Review: The Set-Up (1949)
In the 1949 classic, Robert Ryan (The Dirty Dozen, The Wild Bunch) stars as a down-on-his-luck boxer. He's probably too old to still be stepping into the ring, and his streak of losses seems to affirm this. His romantic partner, played by Audrey Totter (The Postman Always Rings Twice), has seen her lover come back from the ring battered and bloody so many times that she can hardly bear to watch him compete anymore. In fact, the set-up of The Set-Up shows Totter ready to walk away once and for all, simply too in love with Ryan's lovable loser to see him take any more damage. If he won't quit, she will.
The film is an exercise in economy. Over the course of a mere 73 minutes, we're introduced to this domestic heartbreak as Ryan heads to the rink, convinced that THIS is his night. He's come close to victory in the past, but this particular match will finally be the one that results in his redemption. With this win will come respect, accolades, and the break he's been looking for. We spend time in the locker rooms as Ryan and his fellow boxers (think a room full of Spider Ricos from Rocky, which itself owes a tremendous debt to The Set-Up) dream impossible dreams, plan bright futures, and fantasize about success that may never come.
What follows is not necessarily a surprise for those who are versed in a cinesphere drenched with the influence of this film, but remains incredibly tense, powerful, and dramatic over seventy years since it was first released. In the execution of this premise, the film manages to straddle all sorts of powerful genres, including crime, noir, drama, sports, and even action. Even though we as the audience have not spent a great length of time with these characters, the script is so succinct, the performances so finely-tuned and believable, that we can't help but find ourselves deeply invested in their lives, or the potential loss thereof.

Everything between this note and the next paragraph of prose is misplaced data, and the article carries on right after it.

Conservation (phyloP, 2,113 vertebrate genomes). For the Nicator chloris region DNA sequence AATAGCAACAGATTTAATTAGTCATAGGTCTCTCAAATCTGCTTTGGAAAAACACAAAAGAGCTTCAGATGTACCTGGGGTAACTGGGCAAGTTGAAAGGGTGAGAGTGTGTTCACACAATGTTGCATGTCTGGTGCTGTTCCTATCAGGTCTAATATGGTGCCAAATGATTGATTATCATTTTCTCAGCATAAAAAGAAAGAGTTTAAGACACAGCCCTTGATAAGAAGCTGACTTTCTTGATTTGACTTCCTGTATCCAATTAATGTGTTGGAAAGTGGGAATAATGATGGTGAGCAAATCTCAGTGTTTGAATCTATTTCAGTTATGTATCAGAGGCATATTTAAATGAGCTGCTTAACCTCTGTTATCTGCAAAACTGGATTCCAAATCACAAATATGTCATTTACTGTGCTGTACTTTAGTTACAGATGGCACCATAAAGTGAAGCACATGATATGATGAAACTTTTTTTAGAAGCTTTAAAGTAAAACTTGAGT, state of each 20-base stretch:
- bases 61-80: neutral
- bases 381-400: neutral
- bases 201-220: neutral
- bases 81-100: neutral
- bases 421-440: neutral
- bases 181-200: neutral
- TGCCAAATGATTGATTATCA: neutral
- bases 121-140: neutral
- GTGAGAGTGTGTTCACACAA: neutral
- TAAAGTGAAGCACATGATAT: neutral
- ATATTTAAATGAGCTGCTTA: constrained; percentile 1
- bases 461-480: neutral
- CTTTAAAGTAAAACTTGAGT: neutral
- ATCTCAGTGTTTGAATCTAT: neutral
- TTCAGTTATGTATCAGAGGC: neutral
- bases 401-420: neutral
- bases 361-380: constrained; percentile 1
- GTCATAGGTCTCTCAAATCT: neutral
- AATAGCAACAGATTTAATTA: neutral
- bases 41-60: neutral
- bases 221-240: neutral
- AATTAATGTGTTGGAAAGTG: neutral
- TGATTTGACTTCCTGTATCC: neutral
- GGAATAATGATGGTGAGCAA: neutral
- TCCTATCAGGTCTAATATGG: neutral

Warner Archive's recent Blu-ray does incredible justice to the film. One of the many things that's so appealing about The Set-Up is the cinematography, taking us from bright city streets to the madness of the boxing arena, and ultimately to the shadow-drenched, hopeless hallways and alleys of the criminal underworld. This incredible visual treat is depicted wonderfully in the strong transfer from Warner Brothers, presenting the deep blacks of classic noir cinematography, lensed here by Milton R. Krasner, the man who captured both Scarlet Street (1945) and No Way Out (1950) with his camera. The disc also includes an audio commentary featuring both director Robert Wise and Martin Scorsese.
The Set-Up feels nothing short of magical. The world it presents is populated by battered boxers with hearts of gold and dreams of a better life, by gangsters and crooks, and by men so compromised that they willingly bet against themselves. And for those 73 minutes, it's also populated by us, the viewer. The magic trick that the filmmakers pulled off is that it somehow invites us to return, over and over again. HIGHLY RECOMMENDED.
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